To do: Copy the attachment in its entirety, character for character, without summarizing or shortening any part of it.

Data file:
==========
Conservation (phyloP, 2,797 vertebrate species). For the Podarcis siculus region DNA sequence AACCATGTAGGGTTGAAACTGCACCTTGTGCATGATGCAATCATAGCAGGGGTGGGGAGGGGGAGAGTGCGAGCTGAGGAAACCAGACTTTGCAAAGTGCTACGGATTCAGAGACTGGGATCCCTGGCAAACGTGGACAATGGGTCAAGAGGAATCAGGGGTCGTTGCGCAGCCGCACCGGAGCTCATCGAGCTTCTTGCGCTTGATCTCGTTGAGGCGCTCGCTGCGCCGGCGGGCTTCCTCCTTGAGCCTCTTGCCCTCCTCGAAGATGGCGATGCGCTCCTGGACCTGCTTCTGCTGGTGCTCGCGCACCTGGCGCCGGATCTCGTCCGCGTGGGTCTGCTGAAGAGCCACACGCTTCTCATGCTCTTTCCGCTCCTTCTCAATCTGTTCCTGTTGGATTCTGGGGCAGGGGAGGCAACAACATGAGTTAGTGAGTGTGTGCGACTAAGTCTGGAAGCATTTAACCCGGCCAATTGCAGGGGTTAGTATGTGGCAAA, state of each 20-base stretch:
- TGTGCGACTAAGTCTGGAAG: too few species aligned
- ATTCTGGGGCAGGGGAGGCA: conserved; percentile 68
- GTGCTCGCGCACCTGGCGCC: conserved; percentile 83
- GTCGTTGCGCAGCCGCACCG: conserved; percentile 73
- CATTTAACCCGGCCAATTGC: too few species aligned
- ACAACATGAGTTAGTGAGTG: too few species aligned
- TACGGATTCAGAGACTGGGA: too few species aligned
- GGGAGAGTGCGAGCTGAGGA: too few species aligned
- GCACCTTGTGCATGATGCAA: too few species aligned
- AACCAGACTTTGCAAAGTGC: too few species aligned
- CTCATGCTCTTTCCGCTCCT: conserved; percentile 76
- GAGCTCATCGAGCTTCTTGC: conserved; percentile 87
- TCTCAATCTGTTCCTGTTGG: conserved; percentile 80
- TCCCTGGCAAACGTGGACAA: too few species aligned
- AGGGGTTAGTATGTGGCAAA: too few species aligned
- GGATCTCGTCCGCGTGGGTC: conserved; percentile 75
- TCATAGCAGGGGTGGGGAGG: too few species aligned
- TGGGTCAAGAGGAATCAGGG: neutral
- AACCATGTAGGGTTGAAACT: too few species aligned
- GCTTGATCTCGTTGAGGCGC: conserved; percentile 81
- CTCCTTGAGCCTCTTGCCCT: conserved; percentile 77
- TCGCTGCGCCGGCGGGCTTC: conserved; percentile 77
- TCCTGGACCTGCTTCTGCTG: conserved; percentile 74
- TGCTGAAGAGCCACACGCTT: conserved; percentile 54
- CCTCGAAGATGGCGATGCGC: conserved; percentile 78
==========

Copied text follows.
Conservation (phyloP, 2,797 vertebrate species). For the Podarcis siculus region DNA sequence AACCATGTAGGGTTGAAACTGCACCTTGTGCATGATGCAATCATAGCAGGGGTGGGGAGGGGGAGAGTGCGAGCTGAGGAAACCAGACTTTGCAAAGTGCTACGGATTCAGAGACTGGGATCCCTGGCAAACGTGGACAATGGGTCAAGAGGAATCAGGGGTCGTTGCGCAGCCGCACCGGAGCTCATCGAGCTTCTTGCGCTTGATCTCGTTGAGGCGCTCGCTGCGCCGGCGGGCTTCCTCCTTGAGCCTCTTGCCCTCCTCGAAGATGGCGATGCGCTCCTGGACCTGCTTCTGCTGGTGCTCGCGCACCTGGCGCCGGATCTCGTCCGCGTGGGTCTGCTGAAGAGCCACACGCTTCTCATGCTCTTTCCGCTCCTTCTCAATCTGTTCCTGTTGGATTCTGGGGCAGGGGAGGCAACAACATGAGTTAGTGAGTGTGTGCGACTAAGTCTGGAAGCATTTAACCCGGCCAATTGCAGGGGTTAGTATGTGGCAAA, state of each 20-base stretch:
- TGTGCGACTAAGTCTGGAAG: too few species aligned
- ATTCTGGGGCAGGGGAGGCA: conserved; percentile 68
- GTGCTCGCGCACCTGGCGCC: conserved; percentile 83
- GTCGTTGCGCAGCCGCACCG: conserved; percentile 73
- CATTTAACCCGGCCAATTGC: too few species aligned
- ACAACATGAGTTAGTGAGTG: too few species aligned
- TACGGATTCAGAGACTGGGA: too few species aligned
- GGGAGAGTGCGAGCTGAGGA: too few species aligned
- GCACCTTGTGCATGATGCAA: too few species aligned
- AACCAGACTTTGCAAAGTGC: too few species aligned
- CTCATGCTCTTTCCGCTCCT: conserved; percentile 76
- GAGCTCATCGAGCTTCTTGC: conserved; percentile 87
- TCTCAATCTGTTCCTGTTGG: conserved; percentile 80
- TCCCTGGCAAACGTGGACAA: too few species aligned
- AGGGGTTAGTATGTGGCAAA: too few species aligned
- GGATCTCGTCCGCGTGGGTC: conserved; percentile 75
- TCATAGCAGGGGTGGGGAGG: too few species aligned
- TGGGTCAAGAGGAATCAGGG: neutral
- AACCATGTAGGGTTGAAACT: too few species aligned
- GCTTGATCTCGTTGAGGCGC: conserved; percentile 81
- CTCCTTGAGCCTCTTGCCCT: conserved; percentile 77
- TCGCTGCGCCGGCGGGCTTC: conserved; percentile 77
- TCCTGGACCTGCTTCTGCTG: conserved; percentile 74
- TGCTGAAGAGCCACACGCTT: conserved; percentile 54
- CCTCGAAGATGGCGATGCGC: conserved; percentile 78